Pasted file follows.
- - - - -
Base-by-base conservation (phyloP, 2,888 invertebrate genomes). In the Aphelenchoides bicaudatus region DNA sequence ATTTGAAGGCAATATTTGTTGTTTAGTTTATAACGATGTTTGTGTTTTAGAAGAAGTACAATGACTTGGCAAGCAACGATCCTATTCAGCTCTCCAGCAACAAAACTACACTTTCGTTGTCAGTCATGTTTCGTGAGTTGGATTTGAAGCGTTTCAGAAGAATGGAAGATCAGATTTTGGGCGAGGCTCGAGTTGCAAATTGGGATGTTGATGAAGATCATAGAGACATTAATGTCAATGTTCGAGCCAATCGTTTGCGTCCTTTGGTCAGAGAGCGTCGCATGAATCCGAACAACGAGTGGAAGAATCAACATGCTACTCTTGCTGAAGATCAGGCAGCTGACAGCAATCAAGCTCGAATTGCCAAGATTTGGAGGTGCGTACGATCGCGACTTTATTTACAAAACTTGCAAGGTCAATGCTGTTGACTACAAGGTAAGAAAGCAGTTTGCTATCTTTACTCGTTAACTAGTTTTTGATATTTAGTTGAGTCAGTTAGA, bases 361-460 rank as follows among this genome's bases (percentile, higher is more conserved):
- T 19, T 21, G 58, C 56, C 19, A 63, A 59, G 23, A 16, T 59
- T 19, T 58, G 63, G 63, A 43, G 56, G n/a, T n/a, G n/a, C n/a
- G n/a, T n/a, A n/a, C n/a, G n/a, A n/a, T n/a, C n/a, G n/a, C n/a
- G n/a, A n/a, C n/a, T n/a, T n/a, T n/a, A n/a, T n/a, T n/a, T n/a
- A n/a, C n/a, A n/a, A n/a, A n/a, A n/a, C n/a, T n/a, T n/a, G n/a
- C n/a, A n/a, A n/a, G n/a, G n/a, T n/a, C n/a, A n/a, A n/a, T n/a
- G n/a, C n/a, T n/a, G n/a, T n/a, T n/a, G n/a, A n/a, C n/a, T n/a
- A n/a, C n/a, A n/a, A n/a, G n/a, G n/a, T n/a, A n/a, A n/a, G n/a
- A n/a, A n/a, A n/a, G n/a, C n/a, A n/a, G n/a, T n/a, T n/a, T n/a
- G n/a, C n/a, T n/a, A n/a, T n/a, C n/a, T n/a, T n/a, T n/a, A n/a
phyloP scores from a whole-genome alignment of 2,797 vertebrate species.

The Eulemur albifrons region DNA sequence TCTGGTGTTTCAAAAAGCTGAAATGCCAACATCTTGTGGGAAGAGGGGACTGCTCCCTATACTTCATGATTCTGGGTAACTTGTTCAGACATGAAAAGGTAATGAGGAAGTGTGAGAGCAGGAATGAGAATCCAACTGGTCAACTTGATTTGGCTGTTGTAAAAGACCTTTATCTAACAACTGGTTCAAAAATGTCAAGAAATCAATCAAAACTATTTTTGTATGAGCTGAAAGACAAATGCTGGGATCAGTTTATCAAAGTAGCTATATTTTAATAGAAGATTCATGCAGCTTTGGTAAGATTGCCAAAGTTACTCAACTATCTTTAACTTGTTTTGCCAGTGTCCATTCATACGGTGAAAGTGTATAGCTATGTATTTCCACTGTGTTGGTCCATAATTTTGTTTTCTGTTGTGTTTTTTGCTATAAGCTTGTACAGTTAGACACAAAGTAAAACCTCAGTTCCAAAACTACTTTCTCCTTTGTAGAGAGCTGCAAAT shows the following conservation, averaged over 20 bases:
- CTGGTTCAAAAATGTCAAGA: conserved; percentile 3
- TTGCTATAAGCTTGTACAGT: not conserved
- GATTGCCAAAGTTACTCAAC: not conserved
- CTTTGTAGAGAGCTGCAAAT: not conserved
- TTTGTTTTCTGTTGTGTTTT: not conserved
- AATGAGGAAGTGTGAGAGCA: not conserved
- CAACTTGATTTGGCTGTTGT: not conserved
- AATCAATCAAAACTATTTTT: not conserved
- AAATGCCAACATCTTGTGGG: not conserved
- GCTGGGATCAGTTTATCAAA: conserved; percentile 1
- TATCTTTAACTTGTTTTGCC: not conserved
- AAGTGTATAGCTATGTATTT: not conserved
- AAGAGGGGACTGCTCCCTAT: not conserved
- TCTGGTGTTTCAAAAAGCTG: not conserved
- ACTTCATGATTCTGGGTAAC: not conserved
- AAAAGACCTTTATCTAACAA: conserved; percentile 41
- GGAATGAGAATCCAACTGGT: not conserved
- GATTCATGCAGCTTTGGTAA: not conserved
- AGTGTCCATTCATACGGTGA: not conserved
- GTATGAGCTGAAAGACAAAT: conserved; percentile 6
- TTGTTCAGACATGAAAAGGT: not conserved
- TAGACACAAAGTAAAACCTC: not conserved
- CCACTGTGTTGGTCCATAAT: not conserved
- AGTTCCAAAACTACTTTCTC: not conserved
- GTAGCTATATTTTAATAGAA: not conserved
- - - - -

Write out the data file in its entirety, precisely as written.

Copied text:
Base-by-base conservation (phyloP, 2,888 invertebrate genomes). In the Aphelenchoides bicaudatus region DNA sequence ATTTGAAGGCAATATTTGTTGTTTAGTTTATAACGATGTTTGTGTTTTAGAAGAAGTACAATGACTTGGCAAGCAACGATCCTATTCAGCTCTCCAGCAACAAAACTACACTTTCGTTGTCAGTCATGTTTCGTGAGTTGGATTTGAAGCGTTTCAGAAGAATGGAAGATCAGATTTTGGGCGAGGCTCGAGTTGCAAATTGGGATGTTGATGAAGATCATAGAGACATTAATGTCAATGTTCGAGCCAATCGTTTGCGTCCTTTGGTCAGAGAGCGTCGCATGAATCCGAACAACGAGTGGAAGAATCAACATGCTACTCTTGCTGAAGATCAGGCAGCTGACAGCAATCAAGCTCGAATTGCCAAGATTTGGAGGTGCGTACGATCGCGACTTTATTTACAAAACTTGCAAGGTCAATGCTGTTGACTACAAGGTAAGAAAGCAGTTTGCTATCTTTACTCGTTAACTAGTTTTTGATATTTAGTTGAGTCAGTTAGA, bases 361-460 rank as follows among this genome's bases (percentile, higher is more conserved):
- T 19, T 21, G 58, C 56, C 19, A 63, A 59, G 23, A 16, T 59
- T 19, T 58, G 63, G 63, A 43, G 56, G n/a, T n/a, G n/a, C n/a
- G n/a, T n/a, A n/a, C n/a, G n/a, A n/a, T n/a, C n/a, G n/a, C n/a
- G n/a, A n/a, C n/a, T n/a, T n/a, T n/a, A n/a, T n/a, T n/a, T n/a
- A n/a, C n/a, A n/a, A n/a, A n/a, A n/a, C n/a, T n/a, T n/a, G n/a
- C n/a, A n/a, A n/a, G n/a, G n/a, T n/a, C n/a, A n/a, A n/a, T n/a
- G n/a, C n/a, T n/a, G n/a, T n/a, T n/a, G n/a, A n/a, C n/a, T n/a
- A n/a, C n/a, A n/a, A n/a, G n/a, G n/a, T n/a, A n/a, A n/a, G n/a
- A n/a, A n/a, A n/a, G n/a, C n/a, A n/a, G n/a, T n/a, T n/a, T n/a
- G n/a, C n/a, T n/a, A n/a, T n/a, C n/a, T n/a, T n/a, T n/a, A n/a
phyloP scores from a whole-genome alignment of 2,797 vertebrate species.

The Eulemur albifrons region DNA sequence TCTGGTGTTTCAAAAAGCTGAAATGCCAACATCTTGTGGGAAGAGGGGACTGCTCCCTATACTTCATGATTCTGGGTAACTTGTTCAGACATGAAAAGGTAATGAGGAAGTGTGAGAGCAGGAATGAGAATCCAACTGGTCAACTTGATTTGGCTGTTGTAAAAGACCTTTATCTAACAACTGGTTCAAAAATGTCAAGAAATCAATCAAAACTATTTTTGTATGAGCTGAAAGACAAATGCTGGGATCAGTTTATCAAAGTAGCTATATTTTAATAGAAGATTCATGCAGCTTTGGTAAGATTGCCAAAGTTACTCAACTATCTTTAACTTGTTTTGCCAGTGTCCATTCATACGGTGAAAGTGTATAGCTATGTATTTCCACTGTGTTGGTCCATAATTTTGTTTTCTGTTGTGTTTTTTGCTATAAGCTTGTACAGTTAGACACAAAGTAAAACCTCAGTTCCAAAACTACTTTCTCCTTTGTAGAGAGCTGCAAAT shows the following conservation, averaged over 20 bases:
- CTGGTTCAAAAATGTCAAGA: conserved; percentile 3
- TTGCTATAAGCTTGTACAGT: not conserved
- GATTGCCAAAGTTACTCAAC: not conserved
- CTTTGTAGAGAGCTGCAAAT: not conserved
- TTTGTTTTCTGTTGTGTTTT: not conserved
- AATGAGGAAGTGTGAGAGCA: not conserved
- CAACTTGATTTGGCTGTTGT: not conserved
- AATCAATCAAAACTATTTTT: not conserved
- AAATGCCAACATCTTGTGGG: not conserved
- GCTGGGATCAGTTTATCAAA: conserved; percentile 1
- TATCTTTAACTTGTTTTGCC: not conserved
- AAGTGTATAGCTATGTATTT: not conserved
- AAGAGGGGACTGCTCCCTAT: not conserved
- TCTGGTGTTTCAAAAAGCTG: not conserved
- ACTTCATGATTCTGGGTAAC: not conserved
- AAAAGACCTTTATCTAACAA: conserved; percentile 41
- GGAATGAGAATCCAACTGGT: not conserved
- GATTCATGCAGCTTTGGTAA: not conserved
- AGTGTCCATTCATACGGTGA: not conserved
- GTATGAGCTGAAAGACAAAT: conserved; percentile 6
- TTGTTCAGACATGAAAAGGT: not conserved
- TAGACACAAAGTAAAACCTC: not conserved
- CCACTGTGTTGGTCCATAAT: not conserved
- AGTTCCAAAACTACTTTCTC: not conserved
- GTAGCTATATTTTAATAGAA: not conserved